Wallpaper paste!  You choose. There is specific paste made for dolls houses, ordinary household wallpaper paste that you mix yourself, general all purpose PVA glue with a little water added and probably many more choices.  I use the cheapest border adhesive I can find and it is perfect.  I suspect it is just a thin PVA but it is silky, lump-free, easy to apply, tacks up at the right speed and does the job perfectly as far as I am concerned.  My current one is called Diall from B & Q but I suspect any will do.

Here you see it is being applied with a spreader; in truth I use my fingers.  I find that much faster and I get a better sense of the thickness of the glue and I can detect the slightest bit of debris, such as a fallen hair (white on white doesn't show!),

This is one occasion where I do practice what I preach.  Keep the glue spreading area clean and wipe it between each piece of paper.  You don't want glue on the front of the next piece of paper that you put there and you don't want any bits of anything on the glue side or you will end up with bumps in your walls.

I put glue on a piece, hang it, wipe over the pasting area with a surface wipe, dry with a soft cloth and then start on the next piece.

again click to enlarge

Here's the lovely join at the side of the chimney - it will never be seen but I know its good.

Many people cut papers into each corner with no overlap and many people have annoying gaps in their walls.

I unscrew the hinge and put it back in place when the paper is bone dry.  

Decorating a room at this scale is much faster than one twelfth of real life time.  It took just a few minutes to do this one all ready for floor and trims.


Saturday, 3 December 2016

Making Fireplace (rewind)

A couple of posts ago I showed you what I was doing to make the fireplace for the sitting room.  At some stage I realised it was overkill and it wouldn't work as well as the simple solution so.... here is how I actually ended up putting this fireplace in place.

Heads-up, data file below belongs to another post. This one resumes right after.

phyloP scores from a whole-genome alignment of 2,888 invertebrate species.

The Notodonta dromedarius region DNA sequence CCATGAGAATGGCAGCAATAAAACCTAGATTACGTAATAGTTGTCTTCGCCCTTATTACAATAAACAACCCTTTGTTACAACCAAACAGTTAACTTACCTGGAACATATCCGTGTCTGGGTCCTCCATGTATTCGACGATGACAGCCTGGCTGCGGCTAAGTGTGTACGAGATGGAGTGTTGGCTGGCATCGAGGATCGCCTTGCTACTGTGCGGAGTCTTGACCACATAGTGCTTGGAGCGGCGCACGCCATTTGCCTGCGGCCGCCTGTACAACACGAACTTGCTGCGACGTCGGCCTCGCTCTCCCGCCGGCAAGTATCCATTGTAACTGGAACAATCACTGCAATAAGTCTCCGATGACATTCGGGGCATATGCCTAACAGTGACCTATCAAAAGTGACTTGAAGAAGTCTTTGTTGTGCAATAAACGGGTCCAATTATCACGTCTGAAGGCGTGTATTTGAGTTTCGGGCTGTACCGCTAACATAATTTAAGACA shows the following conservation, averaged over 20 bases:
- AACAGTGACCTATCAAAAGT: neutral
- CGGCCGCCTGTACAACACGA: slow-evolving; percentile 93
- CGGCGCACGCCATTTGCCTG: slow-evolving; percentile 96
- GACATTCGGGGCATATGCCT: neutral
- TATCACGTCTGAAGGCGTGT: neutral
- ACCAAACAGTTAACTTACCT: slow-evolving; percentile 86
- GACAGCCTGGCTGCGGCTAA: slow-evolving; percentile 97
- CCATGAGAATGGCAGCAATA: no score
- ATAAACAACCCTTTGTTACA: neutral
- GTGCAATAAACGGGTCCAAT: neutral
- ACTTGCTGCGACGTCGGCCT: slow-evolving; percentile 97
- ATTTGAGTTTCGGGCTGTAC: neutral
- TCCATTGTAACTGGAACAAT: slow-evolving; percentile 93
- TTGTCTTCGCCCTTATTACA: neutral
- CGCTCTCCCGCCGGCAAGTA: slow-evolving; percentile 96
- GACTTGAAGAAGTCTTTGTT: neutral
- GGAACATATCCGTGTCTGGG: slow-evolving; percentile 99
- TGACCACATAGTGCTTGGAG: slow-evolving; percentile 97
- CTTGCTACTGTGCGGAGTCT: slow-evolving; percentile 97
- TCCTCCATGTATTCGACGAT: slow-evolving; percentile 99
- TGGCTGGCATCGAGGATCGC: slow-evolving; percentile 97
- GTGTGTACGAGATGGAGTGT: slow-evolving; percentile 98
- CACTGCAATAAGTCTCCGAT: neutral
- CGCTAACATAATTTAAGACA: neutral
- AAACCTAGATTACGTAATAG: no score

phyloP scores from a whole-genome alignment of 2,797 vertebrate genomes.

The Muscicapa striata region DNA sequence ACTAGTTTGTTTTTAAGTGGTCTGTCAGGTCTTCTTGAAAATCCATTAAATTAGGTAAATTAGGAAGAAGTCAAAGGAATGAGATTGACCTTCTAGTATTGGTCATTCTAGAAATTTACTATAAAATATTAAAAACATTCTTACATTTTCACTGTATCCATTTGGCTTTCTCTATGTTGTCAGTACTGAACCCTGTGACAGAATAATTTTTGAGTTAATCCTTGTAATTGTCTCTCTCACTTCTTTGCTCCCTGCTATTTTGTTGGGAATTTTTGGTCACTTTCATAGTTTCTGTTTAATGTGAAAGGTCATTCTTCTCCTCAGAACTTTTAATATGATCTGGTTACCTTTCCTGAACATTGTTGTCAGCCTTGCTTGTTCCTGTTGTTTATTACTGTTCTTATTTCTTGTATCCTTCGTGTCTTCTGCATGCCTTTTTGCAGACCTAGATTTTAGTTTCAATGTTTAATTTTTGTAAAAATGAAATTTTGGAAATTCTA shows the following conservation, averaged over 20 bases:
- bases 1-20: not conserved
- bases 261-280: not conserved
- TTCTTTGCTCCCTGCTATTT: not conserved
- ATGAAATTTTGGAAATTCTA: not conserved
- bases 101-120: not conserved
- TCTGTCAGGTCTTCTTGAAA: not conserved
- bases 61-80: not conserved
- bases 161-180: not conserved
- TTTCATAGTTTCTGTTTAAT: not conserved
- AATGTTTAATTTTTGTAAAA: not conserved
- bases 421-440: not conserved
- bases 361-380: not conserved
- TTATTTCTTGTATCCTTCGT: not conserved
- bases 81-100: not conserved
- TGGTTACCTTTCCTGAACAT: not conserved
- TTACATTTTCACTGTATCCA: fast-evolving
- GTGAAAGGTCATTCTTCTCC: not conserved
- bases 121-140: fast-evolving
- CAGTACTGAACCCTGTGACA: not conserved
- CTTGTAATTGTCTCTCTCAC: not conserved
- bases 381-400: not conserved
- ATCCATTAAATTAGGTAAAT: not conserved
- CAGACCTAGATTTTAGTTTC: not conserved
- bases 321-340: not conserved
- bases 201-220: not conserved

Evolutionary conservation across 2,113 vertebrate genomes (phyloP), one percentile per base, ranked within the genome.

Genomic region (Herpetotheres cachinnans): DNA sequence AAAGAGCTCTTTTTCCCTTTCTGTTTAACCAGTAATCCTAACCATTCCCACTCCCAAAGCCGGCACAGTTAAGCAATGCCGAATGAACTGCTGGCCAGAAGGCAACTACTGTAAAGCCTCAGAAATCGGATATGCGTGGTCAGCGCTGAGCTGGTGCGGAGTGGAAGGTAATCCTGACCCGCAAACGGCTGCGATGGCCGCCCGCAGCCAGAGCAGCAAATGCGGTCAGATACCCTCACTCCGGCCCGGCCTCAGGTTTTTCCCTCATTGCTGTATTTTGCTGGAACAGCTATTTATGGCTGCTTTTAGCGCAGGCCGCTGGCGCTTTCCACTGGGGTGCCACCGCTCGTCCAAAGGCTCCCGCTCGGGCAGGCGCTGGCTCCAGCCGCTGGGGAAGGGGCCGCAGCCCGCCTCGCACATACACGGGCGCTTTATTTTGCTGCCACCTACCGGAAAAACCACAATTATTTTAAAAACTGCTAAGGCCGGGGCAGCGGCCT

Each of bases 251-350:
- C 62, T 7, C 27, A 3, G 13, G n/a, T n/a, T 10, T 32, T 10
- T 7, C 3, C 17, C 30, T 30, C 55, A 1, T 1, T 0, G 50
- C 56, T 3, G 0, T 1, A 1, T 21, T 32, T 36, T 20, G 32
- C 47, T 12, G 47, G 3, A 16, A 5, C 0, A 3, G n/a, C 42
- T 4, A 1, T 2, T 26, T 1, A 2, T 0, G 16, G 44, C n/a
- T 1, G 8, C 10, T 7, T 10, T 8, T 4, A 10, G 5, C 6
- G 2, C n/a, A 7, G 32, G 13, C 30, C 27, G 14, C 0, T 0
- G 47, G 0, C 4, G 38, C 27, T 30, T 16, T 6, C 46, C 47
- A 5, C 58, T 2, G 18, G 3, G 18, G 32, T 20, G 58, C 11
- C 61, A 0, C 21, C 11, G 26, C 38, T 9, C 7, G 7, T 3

Here are the components...

This is a piece of skirting board cut to shape and painted, with the carved side down, to go under the grate to fill in any gap and to raise it to the level of the hearth.

The finished wooden chimney breast assembled and the joints sanded to make it absolutely smooth.

The grate cleaned, lightly buffed and then painted with pewter paint.

A piece of mount-board cut and painted to fill any gaps between the fire grate and the surround.

hole in the back wall for the wires to exit and grey paint for any wall that might show

I drilled a hole in the back wall for the wires to go through and painted the area of the back wall which shows slightly above the grate.

Here is the order of assembly......

The hearth under the grate is glued to the chimney breast.  Check it is flat to the floor.

The gap filler is stuck in place.  Try and get it well centered.

The fireplace is glued in.  I used super glue gel and even clamped it to make sure it lay flat all round.

ready for the vertical

The assembled fire is laid down and the wires are threaded through the wall.  I then used a brush to apply wood glue all round the side and bottom edges that needed sticking in place.

Ta dah!  One fireplace in and two more to go.